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Apple Opens Up Manual Camera Controls & Cross-App Photo Editing in iOS 8

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While many exciting things were anticipated to come from Apple’s WWDC Keynote today, there were a number of photography-related announcements that went above and beyond what we were hoping for. Apple has really opened the door for developers to go crazy when it comes to creating and improving camera apps.

Previously on iOS, accessing the camera of devices was extremely limited, only allowing the most basic of controls in the form of flash, HDR, ISO Boosting and a few other minor capabilities. Beyond that, it was fully automated, meaning the control you had over your images was greatly limited. With the addition of the Camera APIs to developers, those days are gone.

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Developers can now access manual controls for the camera. Yes, you read that right. Camera apps built on iOS 8 will now have the ability to have complete control over the camera’s capabilities, effectively giving you ISO, Aperture, and shutter-speed control, just to list off the basics.

It’s worth noting to anyone not extremely well-versed in development or iOS, these features are not baked into the standard Camera.app of iOS 8. Instead, these will be available to third party developers to add to their applications that they sell in the app store.

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The second of the two major photography-related developer additions to iOS 8 is that of PhotoKit. PhotoKit will now allow third party photo apps to be used directly within the iOS Photo app and Camera Roll itself.

This means that popular apps like VSCO Cam, Litely, and more will all be usable directly within your photo library, without ever having to open up the app itself. Additionally, the photo apps can now access your photo library directly from the application, rather than having to have a different photo library within each separate editing app.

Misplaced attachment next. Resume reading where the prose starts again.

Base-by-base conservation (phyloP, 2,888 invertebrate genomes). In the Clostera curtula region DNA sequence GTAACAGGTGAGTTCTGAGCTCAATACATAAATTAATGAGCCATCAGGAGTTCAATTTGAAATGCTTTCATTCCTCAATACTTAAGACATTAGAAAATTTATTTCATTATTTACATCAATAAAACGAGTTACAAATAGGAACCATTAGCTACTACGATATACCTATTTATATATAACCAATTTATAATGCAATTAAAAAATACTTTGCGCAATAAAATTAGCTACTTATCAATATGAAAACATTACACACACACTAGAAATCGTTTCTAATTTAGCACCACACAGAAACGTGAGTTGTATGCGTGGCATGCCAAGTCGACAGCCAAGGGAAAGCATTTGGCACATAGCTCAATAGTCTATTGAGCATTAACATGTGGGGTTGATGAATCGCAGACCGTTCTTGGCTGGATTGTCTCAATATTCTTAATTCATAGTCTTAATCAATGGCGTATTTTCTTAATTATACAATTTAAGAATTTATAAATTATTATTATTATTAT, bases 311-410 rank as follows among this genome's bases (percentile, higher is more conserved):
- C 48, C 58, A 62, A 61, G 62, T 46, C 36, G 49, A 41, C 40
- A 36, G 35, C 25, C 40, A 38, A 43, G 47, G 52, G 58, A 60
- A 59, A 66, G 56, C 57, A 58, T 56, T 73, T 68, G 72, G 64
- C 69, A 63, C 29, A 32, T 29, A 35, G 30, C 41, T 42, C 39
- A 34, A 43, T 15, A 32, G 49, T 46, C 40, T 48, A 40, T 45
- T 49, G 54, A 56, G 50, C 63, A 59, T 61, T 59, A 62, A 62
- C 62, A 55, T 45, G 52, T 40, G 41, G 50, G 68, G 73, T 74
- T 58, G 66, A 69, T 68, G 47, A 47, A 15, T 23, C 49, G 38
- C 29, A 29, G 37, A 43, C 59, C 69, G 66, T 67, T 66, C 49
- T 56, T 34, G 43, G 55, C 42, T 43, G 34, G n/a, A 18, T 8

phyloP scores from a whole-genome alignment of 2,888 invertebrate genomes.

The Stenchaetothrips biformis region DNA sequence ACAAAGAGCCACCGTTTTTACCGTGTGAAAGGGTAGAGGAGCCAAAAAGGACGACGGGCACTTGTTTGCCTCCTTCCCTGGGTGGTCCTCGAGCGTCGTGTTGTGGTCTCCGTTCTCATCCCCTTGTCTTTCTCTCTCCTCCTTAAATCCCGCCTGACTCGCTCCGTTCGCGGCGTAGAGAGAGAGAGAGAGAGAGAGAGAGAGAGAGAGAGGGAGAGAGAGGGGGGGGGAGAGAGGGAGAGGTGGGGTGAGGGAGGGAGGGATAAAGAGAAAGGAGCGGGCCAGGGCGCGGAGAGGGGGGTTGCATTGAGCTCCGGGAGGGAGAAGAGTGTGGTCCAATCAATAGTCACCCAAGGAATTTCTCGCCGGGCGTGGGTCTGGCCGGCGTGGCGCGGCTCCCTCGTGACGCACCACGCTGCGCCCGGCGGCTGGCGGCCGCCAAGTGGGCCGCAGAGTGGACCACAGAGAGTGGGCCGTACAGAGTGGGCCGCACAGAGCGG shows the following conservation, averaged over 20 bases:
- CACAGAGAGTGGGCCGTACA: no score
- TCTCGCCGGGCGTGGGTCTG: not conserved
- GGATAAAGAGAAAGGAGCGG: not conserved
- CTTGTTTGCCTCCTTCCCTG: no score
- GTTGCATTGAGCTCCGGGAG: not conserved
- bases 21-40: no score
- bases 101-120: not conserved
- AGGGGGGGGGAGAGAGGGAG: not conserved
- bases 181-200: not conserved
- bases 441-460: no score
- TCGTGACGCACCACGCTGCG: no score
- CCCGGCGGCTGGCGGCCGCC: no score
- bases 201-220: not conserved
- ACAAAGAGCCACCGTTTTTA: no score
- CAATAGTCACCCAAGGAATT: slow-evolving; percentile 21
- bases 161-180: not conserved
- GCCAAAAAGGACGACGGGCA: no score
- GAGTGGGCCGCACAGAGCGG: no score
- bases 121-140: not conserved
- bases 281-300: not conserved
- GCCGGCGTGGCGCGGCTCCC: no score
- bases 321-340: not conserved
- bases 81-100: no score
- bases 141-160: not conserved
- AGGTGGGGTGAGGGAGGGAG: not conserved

This makes for a more seamless workflow when editing photos, meaning no more importing, exporting, saving, and having four different copies of a photo. Everything is synchronized across apps and devices, with the edits being completely non-destructive.

To put it into the most basic terms: this allows you to use the editing apps you’ve downloaded from the app store inside your Camera Roll, just as you would a set of VSCO Filters in Lightroom or Nik Software in Photoshop.

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Not much more than an example of using VSCO was given, but it’s safe to assume that developers will dig deep and really pull as much functionality out of these new options as possible… we’re very excited to see what that turns into.

Of course, these are just two of the many exciting photo announcements from WWDC, so be sure to stay tuned over the next couple of hours as we catch you up with all of the awesome photo-related updates coming to iOS 8 when it drops this Fall.